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Howe moved to northern Colorado from the Bay area a year ago. "I really just kind of came out here for a quieter life," he explains. "It wasn't my intent to get involved in the DJ club scene. But I got bored one day and went and did a guest spot at a club in Fort Collins. I guess there were a couple of other managers from other places there, so I started getting these phone calls for those places, and it led me to Denver, where I got a call from Rise. I didn't have much interest at first, because I live here in Loveland. But they were pretty persistent about having me come out there to check it out. I liked the club and the staff a lot. In fact, I think I liked the staff so much, that's really what kind of turned me on to the club itself. Then in February of last year, I started spinning, and it's been like family there ever since."
Relationships play a key role in Howe's most recent breakthrough, too. After he performed at last year's Winter Music Conference in Florida, he met a jock who wound up working with XM Radio and recommended Howe to the program director of BPM, the station's dance-music channel, for a weekly gig. "At first I wasn't sure if I really wanted to do it," he says. "I've done mix shows in the past, and they usually never pan out. It's a lot of free work without any real return. But XM was a lot different than that. So I went ahead and jumped on, and after the first show, I immediately started getting e-mails from people from all over the country and Canada, and even a lot of e-mails from people here in Denver who didn't realize that Denver still has a really good dance scene."
Given hip-hop's surging popularity in local clubs and the diminishing profile of the electronic scene over the past year -- which lost such noted icons as DJ Idiom, who stopped performing because of a hearing condition, and DJ Nutmeg, who moved to Hawaii -- it's easy to see how folks might get the impression that Denver's dance scene is all but toe-tagged. But the truth is, dance music is alive and well -- as Howe proves with his midnight-to-1 a.m. slot every Friday on Air 81, BPM's flagship on XM that "touches down in every major city from the East to the West," he explains. "And every time it touches down in a city, they select one DJ to represent the entire city and the entire area's club scene. And that DJ plays an hour mix set.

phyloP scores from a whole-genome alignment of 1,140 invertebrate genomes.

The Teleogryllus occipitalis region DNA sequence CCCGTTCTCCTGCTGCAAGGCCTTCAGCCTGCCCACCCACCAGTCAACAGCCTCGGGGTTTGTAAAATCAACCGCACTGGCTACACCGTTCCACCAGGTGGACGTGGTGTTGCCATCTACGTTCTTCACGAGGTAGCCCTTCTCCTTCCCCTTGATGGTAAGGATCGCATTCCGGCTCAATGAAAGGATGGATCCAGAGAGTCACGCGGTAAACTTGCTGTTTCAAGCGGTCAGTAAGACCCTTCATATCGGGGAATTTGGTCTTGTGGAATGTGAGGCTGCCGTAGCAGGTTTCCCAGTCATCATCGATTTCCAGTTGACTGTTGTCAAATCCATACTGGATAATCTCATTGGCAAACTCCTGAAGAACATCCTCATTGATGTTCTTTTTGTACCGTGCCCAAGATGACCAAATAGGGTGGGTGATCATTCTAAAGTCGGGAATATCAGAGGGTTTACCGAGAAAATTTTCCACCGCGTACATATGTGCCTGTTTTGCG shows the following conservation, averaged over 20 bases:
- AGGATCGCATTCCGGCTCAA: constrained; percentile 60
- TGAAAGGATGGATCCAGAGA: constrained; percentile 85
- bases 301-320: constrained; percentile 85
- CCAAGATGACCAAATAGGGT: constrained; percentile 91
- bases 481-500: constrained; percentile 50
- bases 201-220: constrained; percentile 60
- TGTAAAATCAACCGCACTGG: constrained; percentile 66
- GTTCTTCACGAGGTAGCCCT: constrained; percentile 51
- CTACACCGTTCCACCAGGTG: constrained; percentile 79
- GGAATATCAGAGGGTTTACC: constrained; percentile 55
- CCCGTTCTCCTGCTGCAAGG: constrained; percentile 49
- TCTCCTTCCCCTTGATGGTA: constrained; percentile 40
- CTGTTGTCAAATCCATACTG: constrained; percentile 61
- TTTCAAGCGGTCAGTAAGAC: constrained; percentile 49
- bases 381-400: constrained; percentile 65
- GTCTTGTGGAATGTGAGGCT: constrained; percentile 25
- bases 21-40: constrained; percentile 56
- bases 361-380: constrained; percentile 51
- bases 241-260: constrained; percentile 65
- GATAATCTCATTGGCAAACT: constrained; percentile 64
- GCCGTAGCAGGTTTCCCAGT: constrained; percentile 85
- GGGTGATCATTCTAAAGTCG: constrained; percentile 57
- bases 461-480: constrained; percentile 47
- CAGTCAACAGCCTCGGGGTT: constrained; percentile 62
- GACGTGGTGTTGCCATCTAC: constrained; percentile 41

"So many big cities have these great reputations for dance music because of maybe one or two DJs who represented it properly," he goes on. "I thought, well, maybe this is my chance to do the right thing for Denver and put a good message out there, and maybe put us on the map and say, 'Hey, there's some really good dance music in the scene, and it's happening in Denver.'"
Even if a lot of the music that Howe plays comes from Europe.
"I do a lot of remix work in Frankfurt," he reveals. "It's really not that available in the U.S., but it's not out-there stuff; it's usually just remixes of songs that we've all heard -- everything from 'My Neck, My Back,' by Khia, to 50 Cent's 'In Da Club,' but in a way that's commercially remixed in a dance format, sort of like a Benny Benassi-style remix. I also play a lot of my own remixes that I do for record labels, that I keep in my catalogue, and I usually spin them in the club and put them in my mix shows. And, of course, the white labels. In the end, my prerequisite is that every single song has to have some sort of a familiar hook that everyone can identify with."
Howe certainly knows remixes, having reinterpreted music for Sony, Warner Bros., Universal and a number of indie imprints; he's also overseen remixes and produced original music for Oprah Winfrey, CSI, Extreme Home Makeover and the Fit TV network. And like any good DJ, of course, he knows his way around the decks. During his two decades in the game, he's held residencies at some of San Francisco's hottest clubs and guested at spaces such as Studio 54 in Las Vegas as well as a host of clubs across Europe. This past weekend, in fact, he returned from a European tour where he co-headlined with Darude.
Weekends at Rise, Howe's playlists lean toward the Studio 54 aesthetic, a "dance party mega-mix," he says. "I came out here, and I really didn't have much interest in deejaying. I thought all the fun dance music was history; it was all hip-hop now.